Investigating anaesthesia for c-sections in obese mothers

C-sections for obese mothers can be more complicated and take longer than expected. This can make it difficult to predict what type of anaesthetic should be used – particularly in emergencies. Our researchers are gathering data to help doctors pick the best type of anaesthesia to keep both mother and baby safe.
  • Author's list

    Dr Julia Critchley, Professor Fiona Denison, Dr Nazir Lone, Dr Arlene Wise

    Start date: April 2019
    End date: March 2021

  • Research centre

  • Research status

    Ongoing projects

Why do we need this research?

During a caesarean section, the mother needs anaesthesia to avoid pain. There are lots of different ways that this can be given. These include general anaesthesia, where she is fully unconscious, or a regional anaesthetic such as an epidural or spinal injection, where only one part of the body is numbed.

Using general anaesthesia during a caesarean section can be risky for both mother and baby, so anaesthetists would prefer to avoid it. However, for obese women, caesarean sections can be more complicated and take longer than expected. This means that women who had a spinal anaesthetic might end up needing a general anaesthetic part way through their surgery, as the spinal cannot be extended once it has worn off. Also, in emergencies, general anaesthesia may be the only option, as it tends to act quicker.

Right now, we don’t know for certain what the best type of anaesthetic is for obese mothers having a caesarean section. This means that mothers might receive anaesthetic that isn’t appropriate for them, which could cause problems for them and their babies.

What’s happening in this project?

In this study, Tommy’s researchers have gathered data on thousands of caesarean section surgeries taking place in and around Edinburgh between 2011 and 2018. For each one, the team have collected data on the age and BMI of the mother, how long the surgery took, what kind of anaesthetic was used, and whether it was an emergency operation or not.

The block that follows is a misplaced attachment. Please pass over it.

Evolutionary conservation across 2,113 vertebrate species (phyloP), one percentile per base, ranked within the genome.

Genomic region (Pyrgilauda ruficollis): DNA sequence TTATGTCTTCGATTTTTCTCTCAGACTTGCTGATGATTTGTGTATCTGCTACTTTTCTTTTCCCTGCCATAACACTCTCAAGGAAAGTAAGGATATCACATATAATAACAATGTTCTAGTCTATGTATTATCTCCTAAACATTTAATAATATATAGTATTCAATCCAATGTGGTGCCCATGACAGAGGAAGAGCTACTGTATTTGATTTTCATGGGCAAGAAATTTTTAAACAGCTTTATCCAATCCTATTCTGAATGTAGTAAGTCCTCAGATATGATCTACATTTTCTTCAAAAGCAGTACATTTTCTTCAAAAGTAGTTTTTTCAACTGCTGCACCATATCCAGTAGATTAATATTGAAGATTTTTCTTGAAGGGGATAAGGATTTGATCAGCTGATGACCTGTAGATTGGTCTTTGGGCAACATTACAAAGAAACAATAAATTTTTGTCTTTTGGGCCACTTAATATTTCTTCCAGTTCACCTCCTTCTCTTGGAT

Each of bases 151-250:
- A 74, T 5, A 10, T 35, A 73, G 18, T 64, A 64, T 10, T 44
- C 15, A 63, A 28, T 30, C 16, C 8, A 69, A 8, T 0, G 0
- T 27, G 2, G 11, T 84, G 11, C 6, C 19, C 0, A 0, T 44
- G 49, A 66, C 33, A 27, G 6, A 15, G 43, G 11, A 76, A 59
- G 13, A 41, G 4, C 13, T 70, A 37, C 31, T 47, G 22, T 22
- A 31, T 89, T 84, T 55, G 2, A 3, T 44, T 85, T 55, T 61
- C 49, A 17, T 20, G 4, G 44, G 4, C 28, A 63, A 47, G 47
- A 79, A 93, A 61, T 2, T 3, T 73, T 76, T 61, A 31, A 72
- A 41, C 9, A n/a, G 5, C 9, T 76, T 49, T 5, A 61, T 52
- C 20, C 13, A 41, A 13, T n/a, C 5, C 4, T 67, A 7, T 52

So far, the team have confirmed that the time taken to give anaesthesia and perform the surgery increases as BMI increases. In women with a BMI greater than 50, surgery took around one hour. These women may therefore benefit from having an epidural inserted at the time of their spinal injection, as this would allow the anaesthetic to be topped up once the spinal had started to wear off and avoid the need for a general anaesthetic.

The researchers also found that in emergency caesarean sections, topping up an epidural prior to surgery is almost as fast as a general anaesthetic. As an epidural is considered to be safer than a general anaesthetic, this is particularly important. It suggests that obese mothers may benefit from having an epidural during labour, which could simply be topped up in an emergency situation.

The team are now finding out about the circumstances that most commonly led to a general anaesthetic being performed after a regional anaesthetic had failed. 

What difference will this project make?

The findings from this project will help healthcare teams make better decisions about the most appropriate type of anaesthesia to use for each mother having a caesarean section. This will help to reduce the risks of surgery for both mother and baby, particularly in emergency situations.

Get our research updates

Tommy's funds research across the UK investigating the reasons for pregnancy complications and loss. If you're interested in being kept updated about our research and news from Tommy's, click here.